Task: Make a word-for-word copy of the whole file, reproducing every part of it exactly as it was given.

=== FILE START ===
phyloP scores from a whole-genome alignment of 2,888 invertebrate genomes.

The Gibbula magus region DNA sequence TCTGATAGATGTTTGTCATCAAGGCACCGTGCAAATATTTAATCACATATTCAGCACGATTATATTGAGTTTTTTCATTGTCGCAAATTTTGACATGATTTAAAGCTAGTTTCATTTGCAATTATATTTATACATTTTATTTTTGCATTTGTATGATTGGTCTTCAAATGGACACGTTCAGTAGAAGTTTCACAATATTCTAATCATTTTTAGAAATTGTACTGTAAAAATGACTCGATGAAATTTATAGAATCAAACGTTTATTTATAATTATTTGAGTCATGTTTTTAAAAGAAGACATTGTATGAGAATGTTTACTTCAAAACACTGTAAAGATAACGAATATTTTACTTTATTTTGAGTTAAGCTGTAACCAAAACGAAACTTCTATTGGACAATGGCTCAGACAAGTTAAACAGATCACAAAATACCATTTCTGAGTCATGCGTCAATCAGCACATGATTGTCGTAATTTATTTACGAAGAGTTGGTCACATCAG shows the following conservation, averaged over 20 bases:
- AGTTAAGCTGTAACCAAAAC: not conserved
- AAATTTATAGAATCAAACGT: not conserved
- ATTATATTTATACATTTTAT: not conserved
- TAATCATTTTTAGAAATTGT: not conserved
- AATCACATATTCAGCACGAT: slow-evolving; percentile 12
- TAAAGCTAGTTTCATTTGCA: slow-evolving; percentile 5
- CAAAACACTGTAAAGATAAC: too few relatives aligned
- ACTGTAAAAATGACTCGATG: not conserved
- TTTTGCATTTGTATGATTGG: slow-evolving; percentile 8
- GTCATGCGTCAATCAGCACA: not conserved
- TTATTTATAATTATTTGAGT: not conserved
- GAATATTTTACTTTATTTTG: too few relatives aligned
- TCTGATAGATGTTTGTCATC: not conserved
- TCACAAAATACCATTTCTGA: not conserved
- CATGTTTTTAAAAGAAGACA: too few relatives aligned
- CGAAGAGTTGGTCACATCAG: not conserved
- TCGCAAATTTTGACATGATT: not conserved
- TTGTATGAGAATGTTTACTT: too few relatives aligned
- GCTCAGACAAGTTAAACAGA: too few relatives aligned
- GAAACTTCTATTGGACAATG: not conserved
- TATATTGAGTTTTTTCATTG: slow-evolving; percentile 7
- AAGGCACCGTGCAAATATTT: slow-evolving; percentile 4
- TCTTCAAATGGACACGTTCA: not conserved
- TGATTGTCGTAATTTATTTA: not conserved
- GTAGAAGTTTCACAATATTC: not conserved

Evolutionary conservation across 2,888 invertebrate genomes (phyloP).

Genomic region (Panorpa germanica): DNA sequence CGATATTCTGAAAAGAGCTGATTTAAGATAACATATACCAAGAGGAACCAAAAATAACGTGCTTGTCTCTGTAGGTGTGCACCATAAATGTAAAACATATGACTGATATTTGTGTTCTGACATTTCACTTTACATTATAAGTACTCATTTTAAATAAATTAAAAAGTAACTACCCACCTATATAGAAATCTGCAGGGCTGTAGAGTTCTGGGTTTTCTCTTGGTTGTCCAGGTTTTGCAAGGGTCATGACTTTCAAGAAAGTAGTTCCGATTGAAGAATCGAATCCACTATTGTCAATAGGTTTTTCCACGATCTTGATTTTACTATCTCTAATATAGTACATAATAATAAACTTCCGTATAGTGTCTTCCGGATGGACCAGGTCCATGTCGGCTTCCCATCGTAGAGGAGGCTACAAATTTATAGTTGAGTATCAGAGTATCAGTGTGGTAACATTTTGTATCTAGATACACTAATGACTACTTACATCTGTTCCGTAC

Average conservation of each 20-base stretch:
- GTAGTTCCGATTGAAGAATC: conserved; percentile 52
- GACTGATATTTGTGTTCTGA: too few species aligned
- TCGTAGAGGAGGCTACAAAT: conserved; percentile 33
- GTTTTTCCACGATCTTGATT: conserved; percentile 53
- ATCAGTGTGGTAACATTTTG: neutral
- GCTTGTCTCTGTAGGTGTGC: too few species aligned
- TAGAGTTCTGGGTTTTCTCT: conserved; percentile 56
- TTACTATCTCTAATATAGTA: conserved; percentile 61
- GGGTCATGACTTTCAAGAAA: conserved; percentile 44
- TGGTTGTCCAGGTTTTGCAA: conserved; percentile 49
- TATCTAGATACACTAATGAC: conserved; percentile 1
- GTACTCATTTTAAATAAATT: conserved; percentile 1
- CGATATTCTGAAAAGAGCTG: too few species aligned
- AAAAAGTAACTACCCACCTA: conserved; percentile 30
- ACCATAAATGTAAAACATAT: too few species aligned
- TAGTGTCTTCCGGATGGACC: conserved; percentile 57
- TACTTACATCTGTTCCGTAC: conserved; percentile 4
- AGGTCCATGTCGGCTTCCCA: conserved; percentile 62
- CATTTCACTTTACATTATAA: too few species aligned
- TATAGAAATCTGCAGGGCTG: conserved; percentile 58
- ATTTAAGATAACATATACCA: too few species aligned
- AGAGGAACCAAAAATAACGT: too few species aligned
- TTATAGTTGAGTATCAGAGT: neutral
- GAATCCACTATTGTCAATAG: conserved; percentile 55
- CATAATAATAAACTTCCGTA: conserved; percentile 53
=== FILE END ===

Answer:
phyloP scores from a whole-genome alignment of 2,888 invertebrate genomes.

The Gibbula magus region DNA sequence TCTGATAGATGTTTGTCATCAAGGCACCGTGCAAATATTTAATCACATATTCAGCACGATTATATTGAGTTTTTTCATTGTCGCAAATTTTGACATGATTTAAAGCTAGTTTCATTTGCAATTATATTTATACATTTTATTTTTGCATTTGTATGATTGGTCTTCAAATGGACACGTTCAGTAGAAGTTTCACAATATTCTAATCATTTTTAGAAATTGTACTGTAAAAATGACTCGATGAAATTTATAGAATCAAACGTTTATTTATAATTATTTGAGTCATGTTTTTAAAAGAAGACATTGTATGAGAATGTTTACTTCAAAACACTGTAAAGATAACGAATATTTTACTTTATTTTGAGTTAAGCTGTAACCAAAACGAAACTTCTATTGGACAATGGCTCAGACAAGTTAAACAGATCACAAAATACCATTTCTGAGTCATGCGTCAATCAGCACATGATTGTCGTAATTTATTTACGAAGAGTTGGTCACATCAG shows the following conservation, averaged over 20 bases:
- AGTTAAGCTGTAACCAAAAC: not conserved
- AAATTTATAGAATCAAACGT: not conserved
- ATTATATTTATACATTTTAT: not conserved
- TAATCATTTTTAGAAATTGT: not conserved
- AATCACATATTCAGCACGAT: slow-evolving; percentile 12
- TAAAGCTAGTTTCATTTGCA: slow-evolving; percentile 5
- CAAAACACTGTAAAGATAAC: too few relatives aligned
- ACTGTAAAAATGACTCGATG: not conserved
- TTTTGCATTTGTATGATTGG: slow-evolving; percentile 8
- GTCATGCGTCAATCAGCACA: not conserved
- TTATTTATAATTATTTGAGT: not conserved
- GAATATTTTACTTTATTTTG: too few relatives aligned
- TCTGATAGATGTTTGTCATC: not conserved
- TCACAAAATACCATTTCTGA: not conserved
- CATGTTTTTAAAAGAAGACA: too few relatives aligned
- CGAAGAGTTGGTCACATCAG: not conserved
- TCGCAAATTTTGACATGATT: not conserved
- TTGTATGAGAATGTTTACTT: too few relatives aligned
- GCTCAGACAAGTTAAACAGA: too few relatives aligned
- GAAACTTCTATTGGACAATG: not conserved
- TATATTGAGTTTTTTCATTG: slow-evolving; percentile 7
- AAGGCACCGTGCAAATATTT: slow-evolving; percentile 4
- TCTTCAAATGGACACGTTCA: not conserved
- TGATTGTCGTAATTTATTTA: not conserved
- GTAGAAGTTTCACAATATTC: not conserved

Evolutionary conservation across 2,888 invertebrate genomes (phyloP).

Genomic region (Panorpa germanica): DNA sequence CGATATTCTGAAAAGAGCTGATTTAAGATAACATATACCAAGAGGAACCAAAAATAACGTGCTTGTCTCTGTAGGTGTGCACCATAAATGTAAAACATATGACTGATATTTGTGTTCTGACATTTCACTTTACATTATAAGTACTCATTTTAAATAAATTAAAAAGTAACTACCCACCTATATAGAAATCTGCAGGGCTGTAGAGTTCTGGGTTTTCTCTTGGTTGTCCAGGTTTTGCAAGGGTCATGACTTTCAAGAAAGTAGTTCCGATTGAAGAATCGAATCCACTATTGTCAATAGGTTTTTCCACGATCTTGATTTTACTATCTCTAATATAGTACATAATAATAAACTTCCGTATAGTGTCTTCCGGATGGACCAGGTCCATGTCGGCTTCCCATCGTAGAGGAGGCTACAAATTTATAGTTGAGTATCAGAGTATCAGTGTGGTAACATTTTGTATCTAGATACACTAATGACTACTTACATCTGTTCCGTAC

Average conservation of each 20-base stretch:
- GTAGTTCCGATTGAAGAATC: conserved; percentile 52
- GACTGATATTTGTGTTCTGA: too few species aligned
- TCGTAGAGGAGGCTACAAAT: conserved; percentile 33
- GTTTTTCCACGATCTTGATT: conserved; percentile 53
- ATCAGTGTGGTAACATTTTG: neutral
- GCTTGTCTCTGTAGGTGTGC: too few species aligned
- TAGAGTTCTGGGTTTTCTCT: conserved; percentile 56
- TTACTATCTCTAATATAGTA: conserved; percentile 61
- GGGTCATGACTTTCAAGAAA: conserved; percentile 44
- TGGTTGTCCAGGTTTTGCAA: conserved; percentile 49
- TATCTAGATACACTAATGAC: conserved; percentile 1
- GTACTCATTTTAAATAAATT: conserved; percentile 1
- CGATATTCTGAAAAGAGCTG: too few species aligned
- AAAAAGTAACTACCCACCTA: conserved; percentile 30
- ACCATAAATGTAAAACATAT: too few species aligned
- TAGTGTCTTCCGGATGGACC: conserved; percentile 57
- TACTTACATCTGTTCCGTAC: conserved; percentile 4
- AGGTCCATGTCGGCTTCCCA: conserved; percentile 62
- CATTTCACTTTACATTATAA: too few species aligned
- TATAGAAATCTGCAGGGCTG: conserved; percentile 58
- ATTTAAGATAACATATACCA: too few species aligned
- AGAGGAACCAAAAATAACGT: too few species aligned
- TTATAGTTGAGTATCAGAGT: neutral
- GAATCCACTATTGTCAATAG: conserved; percentile 55
- CATAATAATAAACTTCCGTA: conserved; percentile 53